This "Double Threat" Could Send GE Stock Soaring Income Investors 2016-12-23 01:50:21 General Electric CompanyNYSE:GEGE stocktop dividend stock This major "trigger event" could send shares of General Electric Company NYSE:GE stock soaring in 2017. Here's the full story. Dividend Stocks,News https://www.incomeinvestors.com/wp-content/uploads/2016/07/GE-Capitals-Exit--150x150.jpg

This “Double Threat” Could Send GE Stock Soaring

This “Trigger” Could Send GE Stock Soaring

General Electric Company (NYSE:GE) could be a top dividend stock for 2017 and beyond.

Shares spot one of their highest payouts in years. Most U.S. investors, though, aren’t even paying attention.

I don’t expect that situation to last, however. The company has a number of looming catalysts that could send shares surging. Money will certainly be attracted to this top dividend stock soon, driving the price of GE stock up (and its yield down).

Let me explain…

Longtime readers know “turnaround” situations are a great source of low-risk profits.

“Turnarounds” involve buying broken companies that are in the process of fixing their businesses. After a firm suffers through a rough period, no one wants to touch it. In this kind of “broken” condition, you can often scoop up a top dividend stock on the cheap.

Consider companies like Starbucks Corporation (NASDAQ:SBUX), McDonald’s Corporation (NYSE:MCD), and the Ford Motor Company (NYSE:F). All of these businesses ran into trouble, brought on by some short-sighted management decisions. During those periods–when most people couldn’t stand the thought of buying them–these stocks traded for a fraction of their real, intrinsic value. Investors who stepped in and bought amid the pessimism collected tidy profits after the turnarounds, locking in oversized dividend yields to boot.

I think we’re seeing that happen right now in GE stock.

Over the course of decades, General Electric slowly moved out of its old-fashioned industrial business and into more exotic financing operations. Before the financial crisis, the company made more money financing industrial projects than from actually building parts and components. That model worked great until the recession nearly pushed the company to bankruptcy.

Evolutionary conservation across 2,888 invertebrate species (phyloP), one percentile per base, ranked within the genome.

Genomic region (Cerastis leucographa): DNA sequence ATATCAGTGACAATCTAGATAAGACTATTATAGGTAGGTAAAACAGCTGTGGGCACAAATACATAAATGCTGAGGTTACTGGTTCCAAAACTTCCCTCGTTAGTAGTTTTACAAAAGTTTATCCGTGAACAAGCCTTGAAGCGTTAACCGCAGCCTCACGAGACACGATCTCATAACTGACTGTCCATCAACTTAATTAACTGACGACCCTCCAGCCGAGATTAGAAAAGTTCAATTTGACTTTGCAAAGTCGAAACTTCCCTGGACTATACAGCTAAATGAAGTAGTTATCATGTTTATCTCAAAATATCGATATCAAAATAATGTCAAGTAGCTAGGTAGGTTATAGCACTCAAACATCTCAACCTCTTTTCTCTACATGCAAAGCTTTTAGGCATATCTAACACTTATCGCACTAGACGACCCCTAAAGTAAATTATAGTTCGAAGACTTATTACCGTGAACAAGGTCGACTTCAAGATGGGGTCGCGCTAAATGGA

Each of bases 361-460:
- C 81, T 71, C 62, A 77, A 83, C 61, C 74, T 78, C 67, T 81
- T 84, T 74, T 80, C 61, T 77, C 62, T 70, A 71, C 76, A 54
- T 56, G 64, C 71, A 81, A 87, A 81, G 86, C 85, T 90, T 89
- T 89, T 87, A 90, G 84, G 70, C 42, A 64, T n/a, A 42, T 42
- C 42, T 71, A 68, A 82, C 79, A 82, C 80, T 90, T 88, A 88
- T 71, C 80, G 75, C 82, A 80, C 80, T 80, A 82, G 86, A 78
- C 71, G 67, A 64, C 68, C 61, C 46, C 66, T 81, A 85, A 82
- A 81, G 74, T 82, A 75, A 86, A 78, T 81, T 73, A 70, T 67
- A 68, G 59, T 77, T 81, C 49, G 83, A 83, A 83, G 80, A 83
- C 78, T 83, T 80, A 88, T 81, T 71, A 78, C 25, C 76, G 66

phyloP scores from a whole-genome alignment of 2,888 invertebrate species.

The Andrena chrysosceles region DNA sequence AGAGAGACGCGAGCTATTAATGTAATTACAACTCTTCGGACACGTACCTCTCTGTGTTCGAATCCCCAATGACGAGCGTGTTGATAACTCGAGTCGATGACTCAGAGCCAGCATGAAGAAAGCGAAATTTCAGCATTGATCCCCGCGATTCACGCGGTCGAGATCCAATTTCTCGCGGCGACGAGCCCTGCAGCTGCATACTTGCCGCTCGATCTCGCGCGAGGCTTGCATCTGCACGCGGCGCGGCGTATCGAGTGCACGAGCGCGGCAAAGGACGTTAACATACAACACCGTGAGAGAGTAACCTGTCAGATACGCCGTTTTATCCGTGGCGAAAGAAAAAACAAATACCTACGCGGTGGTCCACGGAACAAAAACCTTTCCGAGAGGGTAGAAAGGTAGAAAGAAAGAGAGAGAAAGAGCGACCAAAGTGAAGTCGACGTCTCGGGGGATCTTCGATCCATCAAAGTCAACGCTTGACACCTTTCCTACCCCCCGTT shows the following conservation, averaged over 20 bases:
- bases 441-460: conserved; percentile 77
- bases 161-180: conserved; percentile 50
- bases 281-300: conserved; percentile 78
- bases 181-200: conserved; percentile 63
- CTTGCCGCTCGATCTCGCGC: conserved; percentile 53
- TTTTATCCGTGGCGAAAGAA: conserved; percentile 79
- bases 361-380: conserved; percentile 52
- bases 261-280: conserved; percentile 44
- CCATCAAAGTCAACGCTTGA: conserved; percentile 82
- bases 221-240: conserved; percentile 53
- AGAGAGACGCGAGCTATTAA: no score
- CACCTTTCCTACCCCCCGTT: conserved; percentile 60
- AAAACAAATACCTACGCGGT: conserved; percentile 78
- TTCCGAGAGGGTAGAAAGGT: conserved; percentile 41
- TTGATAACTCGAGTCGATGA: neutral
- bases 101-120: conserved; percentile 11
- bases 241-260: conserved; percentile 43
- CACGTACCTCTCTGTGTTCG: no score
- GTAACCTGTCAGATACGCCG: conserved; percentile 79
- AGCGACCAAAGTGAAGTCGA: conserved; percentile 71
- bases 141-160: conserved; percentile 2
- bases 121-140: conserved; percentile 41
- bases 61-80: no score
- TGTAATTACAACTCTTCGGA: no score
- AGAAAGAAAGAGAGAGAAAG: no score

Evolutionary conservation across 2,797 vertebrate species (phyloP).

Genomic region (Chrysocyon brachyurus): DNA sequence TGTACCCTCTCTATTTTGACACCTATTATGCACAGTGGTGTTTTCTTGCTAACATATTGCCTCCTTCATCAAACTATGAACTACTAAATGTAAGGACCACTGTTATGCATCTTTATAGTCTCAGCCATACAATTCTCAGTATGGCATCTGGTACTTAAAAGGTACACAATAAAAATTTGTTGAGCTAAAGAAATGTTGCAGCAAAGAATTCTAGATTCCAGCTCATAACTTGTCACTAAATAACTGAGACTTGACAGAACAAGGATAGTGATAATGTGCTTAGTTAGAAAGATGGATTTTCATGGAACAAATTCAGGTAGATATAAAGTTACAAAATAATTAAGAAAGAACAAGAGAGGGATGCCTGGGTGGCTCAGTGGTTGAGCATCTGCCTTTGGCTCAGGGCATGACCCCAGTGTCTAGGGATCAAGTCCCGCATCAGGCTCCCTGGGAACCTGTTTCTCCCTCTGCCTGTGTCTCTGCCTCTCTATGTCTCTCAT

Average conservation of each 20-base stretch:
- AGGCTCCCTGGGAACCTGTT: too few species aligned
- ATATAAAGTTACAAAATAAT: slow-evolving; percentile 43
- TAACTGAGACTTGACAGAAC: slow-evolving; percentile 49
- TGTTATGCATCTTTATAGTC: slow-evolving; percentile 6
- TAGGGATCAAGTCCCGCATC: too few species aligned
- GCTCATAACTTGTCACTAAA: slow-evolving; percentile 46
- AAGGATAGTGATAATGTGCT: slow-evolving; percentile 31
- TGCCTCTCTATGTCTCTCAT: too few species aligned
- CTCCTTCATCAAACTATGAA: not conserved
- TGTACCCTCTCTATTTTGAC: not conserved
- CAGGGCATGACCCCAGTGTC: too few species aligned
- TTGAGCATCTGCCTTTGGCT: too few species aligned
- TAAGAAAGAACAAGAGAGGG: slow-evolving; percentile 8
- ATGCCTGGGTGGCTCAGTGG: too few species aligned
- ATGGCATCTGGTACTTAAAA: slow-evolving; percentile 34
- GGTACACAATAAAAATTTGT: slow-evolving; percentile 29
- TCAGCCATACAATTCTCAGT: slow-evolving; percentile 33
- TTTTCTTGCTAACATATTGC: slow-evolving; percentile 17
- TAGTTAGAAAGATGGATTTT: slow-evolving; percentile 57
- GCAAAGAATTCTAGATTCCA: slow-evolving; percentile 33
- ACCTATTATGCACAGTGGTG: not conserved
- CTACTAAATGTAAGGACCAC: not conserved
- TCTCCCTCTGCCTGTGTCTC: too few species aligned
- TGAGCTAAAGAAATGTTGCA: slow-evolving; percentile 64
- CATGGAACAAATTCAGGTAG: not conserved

GE, for all of the mistakes made in the past, seems to have learned its lesson. The company divested most of its $200.0-billion financial arm. Management is working on plans to exit the business completely. (Source: “GE Annual Investor Conference Presentation,” GE Investor Relations, December 19, 2016.)

Executives are now turning back to their roots, refocusing on nuts-and-bolts initiatives. The company has repositioned itself as the world’s leader in the industrial internet–the “Internet of Things” (IoT) for industry. This entails building out a suite of digital services that can help customers exploit data, improving the reliability and performance of their industrial equipment.

In other words, GE is moving to a “razor-blade-type” business model. Industrial sales are great, but they tend to provide only a one-time up-front profit. This business can take a beating during a recession and is always exposed to competition when a contract comes up for renewal.

Services, on the other hand, can be far more lucrative. GE can sell industrial components for a lower price up-front, then make the real money on the back end. Once the company gets a customer, they have the potential to lock in a long-term stream of revenue.

Investors love these businesses. Service revenue tends to be less sensitive to the ups and downs in the economy and usually command better margins than equipment sales. As GE’s recurring revenue grows as a percentage of total sales, investors will likely assign a higher multiple to the company’s earnings.

In other words, GE stock could be sent soaring.

ge stock

Chief Financial Office Jeff Bornstein has laid out the turnaround road map in the company’s third-quarter earnings call. Bornstein expects to sell GE’s remaining financial assets by the end of the year. Executives aim to generate about 90% of operating earnings from industrial activities in 2018, up from 58% in 2014. (Source: “GE Beats Q3 Earnings, Misses Revenues; 2016 View Narrowed,” Zacks Investment Research, October 21, 2016.)

The move to services will also means a big bump to the bottom line. As the company shifts further into services, operating margins are projected to expand by one percent in 2017. Multiply that across the $120.0 billion in sales GE earns each year and you’re suddenly talking about a lot of money.

A Top Dividend Stock for 2017?

Shareholders will be well paid while they wait.

GE is on track to payout $26.0 billion to shareholders in 2016, consisting a combination of dividends and buybacks. Bornstein has promised to return $100.0 billion to shareholders through distributions and repurchases between 2016 and 2018, up from the $90.0 billion committed previously.

That double threat of dividends and capital gains could be an irresistible combination for investors. If the company can return back to its industrial roots and generate a larger percentage of its earnings from services, GE could be a top dividend stock in 2017.

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